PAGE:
What is a "rate lock period"?
What is a Rate Lock?
A rate "lock" or "commitment" is a promise from the lender to freeze a certain interest rate and a specific number of points for you for a certain period of time during your application process. This protects you from getting through your entire application process and learning at the end that your interest rate has gone up.
Rate lock periods can vary in length, anywhere from 15 to 60 days, with the longer ones generally costing more. The lending institution will agree to lock in an interest rate and points for a longer period, like sixty days, but in exchange, the rate (and sometimes points) will be higher than that of a rate lock of fewer days.
Other Ways to Save on Interest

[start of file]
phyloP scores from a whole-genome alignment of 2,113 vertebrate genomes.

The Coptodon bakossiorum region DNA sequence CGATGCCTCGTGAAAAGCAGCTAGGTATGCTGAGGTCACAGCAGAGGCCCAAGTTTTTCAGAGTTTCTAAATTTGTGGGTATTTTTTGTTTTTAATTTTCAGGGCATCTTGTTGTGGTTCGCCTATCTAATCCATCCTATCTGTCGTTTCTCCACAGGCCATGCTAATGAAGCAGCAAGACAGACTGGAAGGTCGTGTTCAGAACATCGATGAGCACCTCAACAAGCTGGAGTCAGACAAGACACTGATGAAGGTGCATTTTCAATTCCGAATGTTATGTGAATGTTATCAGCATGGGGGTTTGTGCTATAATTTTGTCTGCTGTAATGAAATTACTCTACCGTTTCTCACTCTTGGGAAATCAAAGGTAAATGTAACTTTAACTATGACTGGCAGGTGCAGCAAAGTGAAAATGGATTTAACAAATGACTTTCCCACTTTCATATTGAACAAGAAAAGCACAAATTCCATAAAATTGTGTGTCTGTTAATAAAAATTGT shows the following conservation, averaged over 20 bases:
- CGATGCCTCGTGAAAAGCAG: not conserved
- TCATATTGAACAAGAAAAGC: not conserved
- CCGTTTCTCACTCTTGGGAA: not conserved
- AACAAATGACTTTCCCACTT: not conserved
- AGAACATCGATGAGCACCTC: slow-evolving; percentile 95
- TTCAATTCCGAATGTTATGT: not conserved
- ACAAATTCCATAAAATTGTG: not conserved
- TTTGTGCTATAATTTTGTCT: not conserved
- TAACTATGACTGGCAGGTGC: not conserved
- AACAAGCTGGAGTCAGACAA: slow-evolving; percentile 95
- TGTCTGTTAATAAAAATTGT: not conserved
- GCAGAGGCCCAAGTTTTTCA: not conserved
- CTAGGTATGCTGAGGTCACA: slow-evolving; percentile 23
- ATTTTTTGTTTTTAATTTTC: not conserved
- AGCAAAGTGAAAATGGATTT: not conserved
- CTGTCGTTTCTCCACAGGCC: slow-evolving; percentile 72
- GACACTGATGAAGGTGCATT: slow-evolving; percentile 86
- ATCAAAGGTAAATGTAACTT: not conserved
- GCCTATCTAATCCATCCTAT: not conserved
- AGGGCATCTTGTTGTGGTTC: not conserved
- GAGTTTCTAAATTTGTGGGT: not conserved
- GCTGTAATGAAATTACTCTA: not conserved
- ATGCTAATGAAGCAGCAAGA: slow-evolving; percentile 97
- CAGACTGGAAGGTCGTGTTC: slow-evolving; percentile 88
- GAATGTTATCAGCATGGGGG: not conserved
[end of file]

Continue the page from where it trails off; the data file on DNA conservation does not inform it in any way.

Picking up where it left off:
There are other ways to get a reduced rate, besides going with a shorter rate lock period. The bigger the down payment, the smaller the interest rate will be, because you will have more equity from the beginning. You can pay points to improve your rate for the life of the loan, meaning you pay more initially. One strategy that makes financial sense for some is to pay points to bring the rate down over the life of the loan. You pay more initially, but you will save money in the long run.
America's Money Source can answer questions about rate lock periods and many others. Call us: (407) 898-7559.
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